“Do you smell oil?” Patty wanted to know.
“I’m not sure,” I replied. “Sort of, I guess.”
“I think I smell oil,” she said. “Or at least the water doesn’t smell as salty as it usually does?’
I still wasn’t certain, but I took her word for it. She has a much better sense of smell than I do, especially when it comes to beaches and fish and the flavors of food. That may not be unique–I think I read somewhere that a woman’s sense of smell is about 10,000 times more powerful than a man’s. So it’s normal if she smells things that I don’t.
But I guess it was easier to talk about smelling oil than to worry about how soon we would be seeing it hitting the beaches of Sarasota. As we were talking we were chest-deep in the waters of the Gulf of Mexico off Lido Key, enjoying a late afternoon swim on the eve of the lunar eclipse. The BP oil spill was still a couple hundred miles away, but we both knew that eventually it would be soiling our beloved beaches, so just after Friday’s closing bell we had grabbed our bathing suits and headed for the shore.
We were there at low tide, and the currents were starting to shift a bit. Sometimes the waters of the Gulf are smooth as glass, shimmering with a beguiling transparency that lets you see your feet on the sandy bottom as you stand in the warming water. But that wasn’t what was going on when Patty said she had started to smell oil. There was a stiff wind and some choppy surf–not the kind of turbulent forcefulness you’ll find on an Atlantic beach, but some definite waves nevertheless.
I lost my footing for a moment as the current tugged at me, then my feet found the sand beneath the waves again.
For me, the surf is a constant reminder that what you least expect will probably be what will happen next. But even within the chaos and uncertainty there are always some recognizable patterns, gentle reinforcements of our connection with divinity as it manifests in the rhythmic cycles of nature.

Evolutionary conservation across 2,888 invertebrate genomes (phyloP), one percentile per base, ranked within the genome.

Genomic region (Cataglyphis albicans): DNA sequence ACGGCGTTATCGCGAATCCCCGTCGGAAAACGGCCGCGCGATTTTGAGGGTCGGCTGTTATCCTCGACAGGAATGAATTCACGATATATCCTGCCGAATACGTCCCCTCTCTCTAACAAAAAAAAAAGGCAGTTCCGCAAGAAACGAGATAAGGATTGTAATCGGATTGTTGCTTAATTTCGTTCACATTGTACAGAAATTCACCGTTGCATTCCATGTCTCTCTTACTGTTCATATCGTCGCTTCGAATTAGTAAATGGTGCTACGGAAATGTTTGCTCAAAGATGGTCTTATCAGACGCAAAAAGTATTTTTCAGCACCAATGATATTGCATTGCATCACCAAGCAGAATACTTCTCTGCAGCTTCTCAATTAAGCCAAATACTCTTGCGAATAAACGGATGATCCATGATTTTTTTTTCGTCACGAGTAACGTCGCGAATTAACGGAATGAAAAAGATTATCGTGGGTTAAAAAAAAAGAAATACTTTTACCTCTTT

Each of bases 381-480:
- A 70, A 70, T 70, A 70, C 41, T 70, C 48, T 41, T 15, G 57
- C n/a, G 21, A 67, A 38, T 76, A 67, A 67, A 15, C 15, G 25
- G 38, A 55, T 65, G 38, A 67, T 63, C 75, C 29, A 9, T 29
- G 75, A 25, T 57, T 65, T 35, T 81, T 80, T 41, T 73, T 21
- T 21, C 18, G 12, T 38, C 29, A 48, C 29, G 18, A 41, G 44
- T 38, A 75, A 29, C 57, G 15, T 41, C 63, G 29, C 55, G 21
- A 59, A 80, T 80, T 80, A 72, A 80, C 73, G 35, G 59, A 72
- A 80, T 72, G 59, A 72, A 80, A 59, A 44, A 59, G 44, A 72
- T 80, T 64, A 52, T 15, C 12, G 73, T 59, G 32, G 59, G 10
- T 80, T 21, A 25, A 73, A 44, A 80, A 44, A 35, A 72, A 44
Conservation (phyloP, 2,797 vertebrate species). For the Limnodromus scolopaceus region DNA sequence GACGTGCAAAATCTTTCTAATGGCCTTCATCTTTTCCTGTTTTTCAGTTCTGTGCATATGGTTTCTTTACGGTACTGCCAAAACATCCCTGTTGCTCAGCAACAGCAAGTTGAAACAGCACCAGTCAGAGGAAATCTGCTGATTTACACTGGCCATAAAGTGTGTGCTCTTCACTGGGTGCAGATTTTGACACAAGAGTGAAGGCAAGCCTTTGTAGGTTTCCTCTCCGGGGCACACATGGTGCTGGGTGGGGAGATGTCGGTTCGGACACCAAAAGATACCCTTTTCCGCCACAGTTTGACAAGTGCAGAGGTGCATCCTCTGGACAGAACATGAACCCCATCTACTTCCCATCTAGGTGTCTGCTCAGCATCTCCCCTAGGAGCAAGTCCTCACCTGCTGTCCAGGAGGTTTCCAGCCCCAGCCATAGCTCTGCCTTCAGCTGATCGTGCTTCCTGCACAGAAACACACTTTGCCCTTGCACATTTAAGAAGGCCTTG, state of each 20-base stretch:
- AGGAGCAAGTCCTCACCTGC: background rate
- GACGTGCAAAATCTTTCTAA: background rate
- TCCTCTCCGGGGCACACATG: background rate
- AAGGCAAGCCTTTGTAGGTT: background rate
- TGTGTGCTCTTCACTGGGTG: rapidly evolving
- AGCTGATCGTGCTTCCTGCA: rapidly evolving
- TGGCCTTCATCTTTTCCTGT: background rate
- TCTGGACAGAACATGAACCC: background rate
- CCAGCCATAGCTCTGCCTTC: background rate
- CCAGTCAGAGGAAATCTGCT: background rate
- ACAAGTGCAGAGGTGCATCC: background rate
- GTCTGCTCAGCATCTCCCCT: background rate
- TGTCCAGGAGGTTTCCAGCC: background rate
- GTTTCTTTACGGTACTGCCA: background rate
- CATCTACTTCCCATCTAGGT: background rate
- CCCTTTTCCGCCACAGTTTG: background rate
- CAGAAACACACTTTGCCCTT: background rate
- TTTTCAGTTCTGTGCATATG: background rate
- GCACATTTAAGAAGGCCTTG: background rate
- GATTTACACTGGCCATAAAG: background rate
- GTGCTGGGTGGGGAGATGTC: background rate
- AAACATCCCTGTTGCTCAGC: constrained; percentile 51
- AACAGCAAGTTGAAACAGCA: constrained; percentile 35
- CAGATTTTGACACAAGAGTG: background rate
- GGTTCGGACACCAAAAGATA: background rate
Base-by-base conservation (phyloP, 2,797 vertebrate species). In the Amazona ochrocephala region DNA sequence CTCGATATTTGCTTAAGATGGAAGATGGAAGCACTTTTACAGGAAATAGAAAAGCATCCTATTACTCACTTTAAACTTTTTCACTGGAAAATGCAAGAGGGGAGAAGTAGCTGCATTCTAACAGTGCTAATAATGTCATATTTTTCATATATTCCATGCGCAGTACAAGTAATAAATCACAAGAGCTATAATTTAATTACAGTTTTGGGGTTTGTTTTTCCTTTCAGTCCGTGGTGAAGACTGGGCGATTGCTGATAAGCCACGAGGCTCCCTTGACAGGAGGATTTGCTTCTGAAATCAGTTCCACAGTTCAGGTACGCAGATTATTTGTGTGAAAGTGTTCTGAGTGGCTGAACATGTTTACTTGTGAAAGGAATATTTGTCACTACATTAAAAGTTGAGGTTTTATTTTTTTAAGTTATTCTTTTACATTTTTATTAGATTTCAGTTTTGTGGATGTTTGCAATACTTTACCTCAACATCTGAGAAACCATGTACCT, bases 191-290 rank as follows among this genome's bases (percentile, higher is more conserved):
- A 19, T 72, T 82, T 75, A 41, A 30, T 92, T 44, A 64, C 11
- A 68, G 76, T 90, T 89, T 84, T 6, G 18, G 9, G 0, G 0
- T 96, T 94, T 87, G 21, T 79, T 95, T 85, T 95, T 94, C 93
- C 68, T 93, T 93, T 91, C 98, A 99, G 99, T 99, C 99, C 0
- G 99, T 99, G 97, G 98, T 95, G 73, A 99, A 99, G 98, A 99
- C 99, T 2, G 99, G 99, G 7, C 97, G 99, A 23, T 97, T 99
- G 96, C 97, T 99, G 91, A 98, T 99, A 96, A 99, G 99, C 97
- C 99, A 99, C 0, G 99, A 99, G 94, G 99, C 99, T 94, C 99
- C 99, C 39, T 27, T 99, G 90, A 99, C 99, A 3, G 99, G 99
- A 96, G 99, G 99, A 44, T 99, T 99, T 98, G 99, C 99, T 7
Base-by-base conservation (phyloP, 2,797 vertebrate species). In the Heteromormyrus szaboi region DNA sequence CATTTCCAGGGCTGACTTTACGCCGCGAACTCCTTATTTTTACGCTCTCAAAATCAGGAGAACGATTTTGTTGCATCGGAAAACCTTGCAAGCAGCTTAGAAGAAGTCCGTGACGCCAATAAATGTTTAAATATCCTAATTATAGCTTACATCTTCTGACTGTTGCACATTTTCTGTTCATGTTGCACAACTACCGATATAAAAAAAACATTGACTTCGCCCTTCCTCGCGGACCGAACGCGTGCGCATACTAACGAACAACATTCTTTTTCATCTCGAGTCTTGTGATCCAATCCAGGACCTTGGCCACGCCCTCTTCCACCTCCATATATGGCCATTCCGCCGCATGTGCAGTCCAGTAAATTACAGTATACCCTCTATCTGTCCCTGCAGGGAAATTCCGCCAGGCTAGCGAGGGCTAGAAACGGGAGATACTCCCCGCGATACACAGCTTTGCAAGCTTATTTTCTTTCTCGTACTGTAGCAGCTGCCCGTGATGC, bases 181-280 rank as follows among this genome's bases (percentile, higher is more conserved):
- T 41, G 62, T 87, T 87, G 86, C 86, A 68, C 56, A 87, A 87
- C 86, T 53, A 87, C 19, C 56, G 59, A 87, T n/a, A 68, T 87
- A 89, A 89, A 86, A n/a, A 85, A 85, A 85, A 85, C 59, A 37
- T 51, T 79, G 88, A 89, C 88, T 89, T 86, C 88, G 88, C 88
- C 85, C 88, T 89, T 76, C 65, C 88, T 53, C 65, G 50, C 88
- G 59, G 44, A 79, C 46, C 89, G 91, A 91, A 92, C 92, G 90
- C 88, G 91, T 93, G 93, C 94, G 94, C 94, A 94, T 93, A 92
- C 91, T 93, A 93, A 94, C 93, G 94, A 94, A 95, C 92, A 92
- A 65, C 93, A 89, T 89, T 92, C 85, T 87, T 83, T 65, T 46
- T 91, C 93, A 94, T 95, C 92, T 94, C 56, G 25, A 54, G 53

It’s really a lot like the markets, I thought.
Much of what it takes for successful trading is the ability to tune in to the ebb and the flow, the currents and the eddies, of the ever-changing action in the markets. You can get a pretty good feel for what to expect in the overall patterns, but the moment-to-moment action brings an infinite capacity for surprises.
If you use astrology in your trading, you also become aware of the ways that the planetary dynamics impact the shifting trends. Just like the Moon moves the tides, the alignments of the Moon, the Sun, and the planets impact the emotions that drive the market action.
If you anticipate the bigger patterns and avoid being ruffled emotionally by the moment-to-moment changes . . . .
My thoughts were interrupted by a rumble of thunder and a jagged flash of lightning across the face of a very black cloud that had suddenly loomed up on the southern horizon.
The gathering storm was a far more immediate threat than the faint smell of oil. It was time to get out of the water.
We got back to our car just before the first big raindrops hit; we were soon in the midst of a downpour.
There are times, I thought, when a drastic change in circumstances trumps all our efforts to understand the ebb and flow of the cycles that create inexorable changes in long-term trend. That’s when it’s time to get out of the water, at least long enough to tell which way the storm is going.
And, of course, there are times when that happens in the markets, too.